Robert Greenberg

Historian, Composer, Pianist, Speaker, Author

Music History Monday: Shostakovich Symphony No. 13

On December 18, 1962 – 61 years ago today – Dmitri Shostakovich’s Symphony No. 13 received its premiere in Moscow.  The symphony stirred up a proverbial hornet’s nest of controversy, and we’re not talking here about your everyday hornet, but rather, those gnarly ‘n’ gnasty Asian Giant Hornets!

Dmitri Dmitriyevich Shostakovich (1906-1975) in 1962
Dmitri Dmitriyevich Shostakovich (1906-1975) in 1962

It was a symphonic premiere that almost didn’t take place, though, in the end, the show did go on.  Nevertheless, the authorities (the Soviet authorities, notable for their heavy blue serge suits, vodka breaths, and deficient senses of humor) did everything in their power to squash the symphony out of existence.  In this they failed miserably, and Shostakovich’s Thirteenth is today acknowledged as not just one of Shostakovich’s supreme masterworks but as one of the most musically and politically important works composed during the twentieth century. 

A Good Communist

During the late 1950s, Shostakovich was increasingly used by the Soviet authorities as a sort of artistic “figure head,” meant to represent the supposedly “free” Soviet intelligentsia.  In 1960, the First Secretary of the Communist Party of the Soviet Union – Nikita Khrushchev (1894-1971) – decided to make the 54-year-old Shostakovich the chairman of the newly founded RSFSR, the Russian Union of Composers.  It was a huge honor, and Shostakovich felt that it was a position that would make him, finally and for all time, unassailable, untouchable, unpurgeable and, of equal importance, would guarantee the safety and success of his two now-grown children, Galina (24 years old) and Maxim (22 years old).  However, there was a catch: to take the position, Shostakovich had to join the Communist Party, something he had long-sworn he would never, ever, under any circumstances, do.  Well, he did join the Communist Party, telling his friends that he signed the necessary papers while under the influence of alcohol, SUI, “signing under the influence.”  For months afterwards, Shostakovich was – no exaggeration – literally hysterical with self-loathing.  The musicologist, folklorist, and friend of Shostakovich Lev Lebedinsky recalled:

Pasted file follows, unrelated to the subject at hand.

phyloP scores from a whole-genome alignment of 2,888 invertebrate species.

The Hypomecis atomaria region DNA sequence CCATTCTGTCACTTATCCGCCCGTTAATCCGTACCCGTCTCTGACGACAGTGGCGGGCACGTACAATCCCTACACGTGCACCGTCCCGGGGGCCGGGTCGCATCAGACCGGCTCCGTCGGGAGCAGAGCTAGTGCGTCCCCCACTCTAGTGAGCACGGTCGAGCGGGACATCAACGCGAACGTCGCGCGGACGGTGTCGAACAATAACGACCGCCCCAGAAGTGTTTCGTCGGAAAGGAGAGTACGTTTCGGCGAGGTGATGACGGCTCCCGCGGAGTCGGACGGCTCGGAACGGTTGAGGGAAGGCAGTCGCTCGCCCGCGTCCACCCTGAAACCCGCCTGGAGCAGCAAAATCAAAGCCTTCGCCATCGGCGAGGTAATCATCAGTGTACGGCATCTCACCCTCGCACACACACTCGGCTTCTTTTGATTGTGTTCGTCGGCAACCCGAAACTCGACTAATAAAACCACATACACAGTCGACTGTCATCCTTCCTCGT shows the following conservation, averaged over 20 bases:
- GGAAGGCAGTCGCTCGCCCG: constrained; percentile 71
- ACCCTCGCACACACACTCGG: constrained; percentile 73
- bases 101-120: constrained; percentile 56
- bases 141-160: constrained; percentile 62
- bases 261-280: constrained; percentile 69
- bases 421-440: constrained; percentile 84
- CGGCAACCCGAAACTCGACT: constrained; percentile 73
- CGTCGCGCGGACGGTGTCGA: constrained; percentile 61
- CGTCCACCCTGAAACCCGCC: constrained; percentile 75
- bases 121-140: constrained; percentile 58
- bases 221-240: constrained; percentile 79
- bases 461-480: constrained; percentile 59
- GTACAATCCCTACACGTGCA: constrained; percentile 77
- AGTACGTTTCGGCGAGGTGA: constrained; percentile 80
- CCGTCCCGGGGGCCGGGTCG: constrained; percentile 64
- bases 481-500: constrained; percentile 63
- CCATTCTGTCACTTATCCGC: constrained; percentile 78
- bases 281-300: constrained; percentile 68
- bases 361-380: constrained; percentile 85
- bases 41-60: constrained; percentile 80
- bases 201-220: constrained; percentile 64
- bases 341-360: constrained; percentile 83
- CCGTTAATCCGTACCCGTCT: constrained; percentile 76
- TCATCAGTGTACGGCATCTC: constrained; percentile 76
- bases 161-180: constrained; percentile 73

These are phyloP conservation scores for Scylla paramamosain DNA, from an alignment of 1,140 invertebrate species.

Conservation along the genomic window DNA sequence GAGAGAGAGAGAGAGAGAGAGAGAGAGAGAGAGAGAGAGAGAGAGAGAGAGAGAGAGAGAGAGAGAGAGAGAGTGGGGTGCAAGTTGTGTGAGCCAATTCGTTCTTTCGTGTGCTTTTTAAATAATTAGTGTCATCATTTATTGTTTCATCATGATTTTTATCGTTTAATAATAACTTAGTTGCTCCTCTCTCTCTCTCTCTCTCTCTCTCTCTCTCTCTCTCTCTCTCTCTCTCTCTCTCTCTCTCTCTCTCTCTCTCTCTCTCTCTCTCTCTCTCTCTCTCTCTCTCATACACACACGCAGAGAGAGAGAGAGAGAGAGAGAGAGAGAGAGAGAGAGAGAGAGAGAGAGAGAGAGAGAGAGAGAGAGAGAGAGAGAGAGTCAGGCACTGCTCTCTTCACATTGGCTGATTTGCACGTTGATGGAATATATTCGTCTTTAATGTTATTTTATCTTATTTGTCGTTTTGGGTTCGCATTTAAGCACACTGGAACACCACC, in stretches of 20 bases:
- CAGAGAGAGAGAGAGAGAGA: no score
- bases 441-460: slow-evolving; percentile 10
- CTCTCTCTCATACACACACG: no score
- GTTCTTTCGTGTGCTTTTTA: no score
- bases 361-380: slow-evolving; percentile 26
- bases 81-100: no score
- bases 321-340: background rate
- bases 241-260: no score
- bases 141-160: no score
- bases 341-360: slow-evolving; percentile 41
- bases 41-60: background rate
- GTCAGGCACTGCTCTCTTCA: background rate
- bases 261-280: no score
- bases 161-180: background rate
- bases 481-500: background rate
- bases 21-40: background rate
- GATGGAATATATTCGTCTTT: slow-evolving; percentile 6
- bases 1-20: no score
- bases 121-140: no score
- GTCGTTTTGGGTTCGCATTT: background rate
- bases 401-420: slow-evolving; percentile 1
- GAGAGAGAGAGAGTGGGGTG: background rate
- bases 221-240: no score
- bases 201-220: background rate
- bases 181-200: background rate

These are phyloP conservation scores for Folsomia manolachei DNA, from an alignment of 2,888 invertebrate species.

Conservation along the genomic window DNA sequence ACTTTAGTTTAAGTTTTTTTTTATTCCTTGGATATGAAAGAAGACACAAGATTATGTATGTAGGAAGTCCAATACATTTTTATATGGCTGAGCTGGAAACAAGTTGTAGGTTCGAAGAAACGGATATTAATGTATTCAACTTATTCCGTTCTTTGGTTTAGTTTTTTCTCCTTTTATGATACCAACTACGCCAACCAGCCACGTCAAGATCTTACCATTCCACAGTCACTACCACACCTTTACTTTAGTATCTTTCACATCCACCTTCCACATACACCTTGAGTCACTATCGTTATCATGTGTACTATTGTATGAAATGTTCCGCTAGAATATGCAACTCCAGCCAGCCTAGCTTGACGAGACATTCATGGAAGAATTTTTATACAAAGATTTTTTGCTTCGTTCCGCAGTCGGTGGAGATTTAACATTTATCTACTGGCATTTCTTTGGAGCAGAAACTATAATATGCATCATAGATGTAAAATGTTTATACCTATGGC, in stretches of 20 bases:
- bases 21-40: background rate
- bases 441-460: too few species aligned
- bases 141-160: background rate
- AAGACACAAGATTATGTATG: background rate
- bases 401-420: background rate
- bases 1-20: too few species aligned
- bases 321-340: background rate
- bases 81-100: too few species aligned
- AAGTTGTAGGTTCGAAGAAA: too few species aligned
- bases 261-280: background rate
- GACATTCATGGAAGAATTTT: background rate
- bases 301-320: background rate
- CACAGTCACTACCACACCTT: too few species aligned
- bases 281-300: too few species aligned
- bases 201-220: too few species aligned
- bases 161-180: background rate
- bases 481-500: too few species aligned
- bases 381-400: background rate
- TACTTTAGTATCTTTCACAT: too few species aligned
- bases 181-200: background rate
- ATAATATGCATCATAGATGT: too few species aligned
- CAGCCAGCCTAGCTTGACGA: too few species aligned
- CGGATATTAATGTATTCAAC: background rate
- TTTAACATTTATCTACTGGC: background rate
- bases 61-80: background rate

“I will never forget some of the things he said that night [before his induction into the Party], sobbing hysterically: ‘I’m scared to death of them’; ‘You don’t know the whole truth’; ‘From childhood I’ve always had to do things I didn’t want to do’; ‘I’ve been a whore, and always will be a whore.’ 

He often lashed at himself in strong words.” 

And so, kicking and screaming, Shostakovich joined the Soviet Communist Party.  For all the world, he was the picture of a good and obedient Communist apparatchik.  Again, according to the previously quoted Lev Lebedinsky:

“Without fail he attended every possible ridiculous meeting of the Supreme Soviet, every plenary session, every political gathering; he even took part in the AGITPROP [agitation/propaganda] car rally.  In other words, he eagerly took part in events that he himself described as ‘torture by boredom.’  He sat there like a puppet, applauding when the others applauded.  Once I remember him clapping eagerly after Khrennikov had made a speech in which he made some offensive remarks about Shostakovich!’ ‘Why did you clap when you were being criticized?’ I asked.  He hadn’t even noticed! 

What moved him was not a lack of principles, but [fear].  Take his attack on Solzhenitsyn and Sakharov.  It is well known that Shostakovich sympathized with both of them.  So God only knows what possessed him to put his signature on that filthy slander of Sakharov and Solzhenitsyn. Nobody forced him to do it.  Afterwards he cursed himself, saying that he’d never forgive himself for having done it.” 

The Thaw

While all of this was happening, the nature of Soviet suppression was actually changing for the better.

Nikita Khrushchev (left) (1894-1971 and Josef Stalin (1878-1953), circa 1937
Nikita Khrushchev (left) (1894-1971 and Josef Stalin (1878-1953), circa 1937

Joseph Stalin – the “great leader and teacher” and truly, one of the worst people ever to have lived – died on March 5, 1953.  He was succeeded as “First Secretary of the Central Committee of the Communist Party of the Soviet Union” by Nikita Khrushchev.  In 1956, Khrushchev denounced Stalin as being “savage, half-mad and power-crazed” in his famous “secret speech.”  Delivered to the 20th Party Congress in February of 1956, the speech was, in fact, anything but secret.

Khrushchev’s denunciation of Stalin initiated a period called the “Thaw,” during which domestic repression and censorship in the Soviet bloc were scaled back, at least until Khrushchev’s ouster in 1964.  The Thaw reached its climax in 1962 with the publication of Alexander Solzhenitsyn’s One Day in the Life of Ivan Denisovich and the premiere of Dmitri Shostakovich’s Symphony No. 13. Never mind that the Soviet authorities did everything they could to undermine the Symphony’s premiere, and that it was banned outright after it second performance.  It was composed, it was heard, and its impact could not be forgotten.  

The Poem and a Symphony

On September 19, 1961, a poem entitled Babi Yar was published.  Written by a 28-year-old poet named Yevgeny Yevtushenko (1932-2017), the poem – an outright condemnation of Soviet anti-Semitism – unleashed a firestorm of controversy.  Yevtushenko was vilified, ostracized, threatened, and spat upon.  (During Stalin’s lifetime, Yevtushenko would simply have been “disappeared,” leaving hardly a wet spot.  So we must consider the treatment he received in 1961 in response to his poem as being quite benign!)…

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